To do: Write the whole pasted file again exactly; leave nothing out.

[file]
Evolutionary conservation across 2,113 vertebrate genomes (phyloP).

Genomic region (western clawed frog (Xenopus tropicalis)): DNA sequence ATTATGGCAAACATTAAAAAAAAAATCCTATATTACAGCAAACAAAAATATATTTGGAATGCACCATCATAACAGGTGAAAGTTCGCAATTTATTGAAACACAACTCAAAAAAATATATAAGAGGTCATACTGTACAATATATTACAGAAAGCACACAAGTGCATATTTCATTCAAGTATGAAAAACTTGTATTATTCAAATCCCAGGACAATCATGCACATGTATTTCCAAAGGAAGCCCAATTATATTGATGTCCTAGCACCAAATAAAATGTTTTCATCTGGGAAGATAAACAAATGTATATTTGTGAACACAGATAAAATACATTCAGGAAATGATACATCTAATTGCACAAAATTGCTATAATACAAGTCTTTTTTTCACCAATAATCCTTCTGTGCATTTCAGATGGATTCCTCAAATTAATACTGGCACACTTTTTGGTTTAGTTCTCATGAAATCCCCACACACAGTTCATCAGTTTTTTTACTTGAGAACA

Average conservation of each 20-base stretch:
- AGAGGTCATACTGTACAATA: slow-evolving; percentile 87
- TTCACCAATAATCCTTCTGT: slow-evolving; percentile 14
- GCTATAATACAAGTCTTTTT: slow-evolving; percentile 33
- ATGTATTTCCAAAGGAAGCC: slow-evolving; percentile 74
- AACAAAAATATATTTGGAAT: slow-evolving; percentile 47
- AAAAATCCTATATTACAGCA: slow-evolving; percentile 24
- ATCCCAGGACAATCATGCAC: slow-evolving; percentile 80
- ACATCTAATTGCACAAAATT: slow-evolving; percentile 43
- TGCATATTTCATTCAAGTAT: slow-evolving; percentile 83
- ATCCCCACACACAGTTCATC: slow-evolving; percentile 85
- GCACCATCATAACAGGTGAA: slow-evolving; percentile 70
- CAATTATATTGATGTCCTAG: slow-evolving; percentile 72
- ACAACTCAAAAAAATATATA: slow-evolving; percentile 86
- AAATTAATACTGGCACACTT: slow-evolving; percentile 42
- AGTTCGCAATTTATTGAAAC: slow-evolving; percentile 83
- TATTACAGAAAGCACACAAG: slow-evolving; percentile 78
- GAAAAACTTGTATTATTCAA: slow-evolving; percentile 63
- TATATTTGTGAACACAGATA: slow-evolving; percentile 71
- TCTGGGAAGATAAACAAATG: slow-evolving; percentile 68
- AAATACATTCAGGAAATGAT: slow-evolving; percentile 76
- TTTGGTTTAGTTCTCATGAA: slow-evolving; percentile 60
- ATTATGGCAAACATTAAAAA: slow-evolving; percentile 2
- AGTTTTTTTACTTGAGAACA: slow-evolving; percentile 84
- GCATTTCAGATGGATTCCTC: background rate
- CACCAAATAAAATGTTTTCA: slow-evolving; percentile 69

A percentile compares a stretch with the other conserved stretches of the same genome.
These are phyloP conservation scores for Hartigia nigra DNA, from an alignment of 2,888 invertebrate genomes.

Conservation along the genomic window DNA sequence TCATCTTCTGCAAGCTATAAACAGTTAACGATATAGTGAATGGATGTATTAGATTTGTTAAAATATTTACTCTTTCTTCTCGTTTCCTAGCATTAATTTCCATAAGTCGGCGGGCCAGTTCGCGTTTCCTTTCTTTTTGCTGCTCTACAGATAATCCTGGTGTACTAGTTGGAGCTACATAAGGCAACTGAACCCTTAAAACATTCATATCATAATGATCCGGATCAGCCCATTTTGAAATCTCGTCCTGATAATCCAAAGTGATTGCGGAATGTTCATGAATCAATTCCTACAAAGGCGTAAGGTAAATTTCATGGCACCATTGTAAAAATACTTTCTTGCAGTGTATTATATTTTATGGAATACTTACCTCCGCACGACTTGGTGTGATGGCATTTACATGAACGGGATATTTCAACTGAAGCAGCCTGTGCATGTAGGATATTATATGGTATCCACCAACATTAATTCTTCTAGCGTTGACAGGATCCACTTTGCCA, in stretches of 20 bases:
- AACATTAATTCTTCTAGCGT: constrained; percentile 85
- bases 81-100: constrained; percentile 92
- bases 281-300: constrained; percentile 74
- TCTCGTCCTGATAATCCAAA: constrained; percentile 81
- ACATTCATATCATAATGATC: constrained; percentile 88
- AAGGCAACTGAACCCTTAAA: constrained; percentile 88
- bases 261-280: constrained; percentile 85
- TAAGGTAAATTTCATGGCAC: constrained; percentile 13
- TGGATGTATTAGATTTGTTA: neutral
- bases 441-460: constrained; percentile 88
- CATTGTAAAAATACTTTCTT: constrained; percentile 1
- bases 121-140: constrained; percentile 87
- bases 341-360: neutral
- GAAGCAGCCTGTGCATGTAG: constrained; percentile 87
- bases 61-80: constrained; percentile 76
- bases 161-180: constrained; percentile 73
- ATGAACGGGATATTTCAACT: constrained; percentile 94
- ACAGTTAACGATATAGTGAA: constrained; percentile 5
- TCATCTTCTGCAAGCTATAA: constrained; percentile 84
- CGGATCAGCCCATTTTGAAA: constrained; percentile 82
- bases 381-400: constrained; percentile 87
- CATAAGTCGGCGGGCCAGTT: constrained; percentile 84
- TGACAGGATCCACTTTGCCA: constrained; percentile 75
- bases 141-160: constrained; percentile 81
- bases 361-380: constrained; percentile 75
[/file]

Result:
Evolutionary conservation across 2,113 vertebrate genomes (phyloP).

Genomic region (western clawed frog (Xenopus tropicalis)): DNA sequence ATTATGGCAAACATTAAAAAAAAAATCCTATATTACAGCAAACAAAAATATATTTGGAATGCACCATCATAACAGGTGAAAGTTCGCAATTTATTGAAACACAACTCAAAAAAATATATAAGAGGTCATACTGTACAATATATTACAGAAAGCACACAAGTGCATATTTCATTCAAGTATGAAAAACTTGTATTATTCAAATCCCAGGACAATCATGCACATGTATTTCCAAAGGAAGCCCAATTATATTGATGTCCTAGCACCAAATAAAATGTTTTCATCTGGGAAGATAAACAAATGTATATTTGTGAACACAGATAAAATACATTCAGGAAATGATACATCTAATTGCACAAAATTGCTATAATACAAGTCTTTTTTTCACCAATAATCCTTCTGTGCATTTCAGATGGATTCCTCAAATTAATACTGGCACACTTTTTGGTTTAGTTCTCATGAAATCCCCACACACAGTTCATCAGTTTTTTTACTTGAGAACA

Average conservation of each 20-base stretch:
- AGAGGTCATACTGTACAATA: slow-evolving; percentile 87
- TTCACCAATAATCCTTCTGT: slow-evolving; percentile 14
- GCTATAATACAAGTCTTTTT: slow-evolving; percentile 33
- ATGTATTTCCAAAGGAAGCC: slow-evolving; percentile 74
- AACAAAAATATATTTGGAAT: slow-evolving; percentile 47
- AAAAATCCTATATTACAGCA: slow-evolving; percentile 24
- ATCCCAGGACAATCATGCAC: slow-evolving; percentile 80
- ACATCTAATTGCACAAAATT: slow-evolving; percentile 43
- TGCATATTTCATTCAAGTAT: slow-evolving; percentile 83
- ATCCCCACACACAGTTCATC: slow-evolving; percentile 85
- GCACCATCATAACAGGTGAA: slow-evolving; percentile 70
- CAATTATATTGATGTCCTAG: slow-evolving; percentile 72
- ACAACTCAAAAAAATATATA: slow-evolving; percentile 86
- AAATTAATACTGGCACACTT: slow-evolving; percentile 42
- AGTTCGCAATTTATTGAAAC: slow-evolving; percentile 83
- TATTACAGAAAGCACACAAG: slow-evolving; percentile 78
- GAAAAACTTGTATTATTCAA: slow-evolving; percentile 63
- TATATTTGTGAACACAGATA: slow-evolving; percentile 71
- TCTGGGAAGATAAACAAATG: slow-evolving; percentile 68
- AAATACATTCAGGAAATGAT: slow-evolving; percentile 76
- TTTGGTTTAGTTCTCATGAA: slow-evolving; percentile 60
- ATTATGGCAAACATTAAAAA: slow-evolving; percentile 2
- AGTTTTTTTACTTGAGAACA: slow-evolving; percentile 84
- GCATTTCAGATGGATTCCTC: background rate
- CACCAAATAAAATGTTTTCA: slow-evolving; percentile 69

A percentile compares a stretch with the other conserved stretches of the same genome.
These are phyloP conservation scores for Hartigia nigra DNA, from an alignment of 2,888 invertebrate genomes.

Conservation along the genomic window DNA sequence TCATCTTCTGCAAGCTATAAACAGTTAACGATATAGTGAATGGATGTATTAGATTTGTTAAAATATTTACTCTTTCTTCTCGTTTCCTAGCATTAATTTCCATAAGTCGGCGGGCCAGTTCGCGTTTCCTTTCTTTTTGCTGCTCTACAGATAATCCTGGTGTACTAGTTGGAGCTACATAAGGCAACTGAACCCTTAAAACATTCATATCATAATGATCCGGATCAGCCCATTTTGAAATCTCGTCCTGATAATCCAAAGTGATTGCGGAATGTTCATGAATCAATTCCTACAAAGGCGTAAGGTAAATTTCATGGCACCATTGTAAAAATACTTTCTTGCAGTGTATTATATTTTATGGAATACTTACCTCCGCACGACTTGGTGTGATGGCATTTACATGAACGGGATATTTCAACTGAAGCAGCCTGTGCATGTAGGATATTATATGGTATCCACCAACATTAATTCTTCTAGCGTTGACAGGATCCACTTTGCCA, in stretches of 20 bases:
- AACATTAATTCTTCTAGCGT: constrained; percentile 85
- bases 81-100: constrained; percentile 92
- bases 281-300: constrained; percentile 74
- TCTCGTCCTGATAATCCAAA: constrained; percentile 81
- ACATTCATATCATAATGATC: constrained; percentile 88
- AAGGCAACTGAACCCTTAAA: constrained; percentile 88
- bases 261-280: constrained; percentile 85
- TAAGGTAAATTTCATGGCAC: constrained; percentile 13
- TGGATGTATTAGATTTGTTA: neutral
- bases 441-460: constrained; percentile 88
- CATTGTAAAAATACTTTCTT: constrained; percentile 1
- bases 121-140: constrained; percentile 87
- bases 341-360: neutral
- GAAGCAGCCTGTGCATGTAG: constrained; percentile 87
- bases 61-80: constrained; percentile 76
- bases 161-180: constrained; percentile 73
- ATGAACGGGATATTTCAACT: constrained; percentile 94
- ACAGTTAACGATATAGTGAA: constrained; percentile 5
- TCATCTTCTGCAAGCTATAA: constrained; percentile 84
- CGGATCAGCCCATTTTGAAA: constrained; percentile 82
- bases 381-400: constrained; percentile 87
- CATAAGTCGGCGGGCCAGTT: constrained; percentile 84
- TGACAGGATCCACTTTGCCA: constrained; percentile 75
- bases 141-160: constrained; percentile 81
- bases 361-380: constrained; percentile 75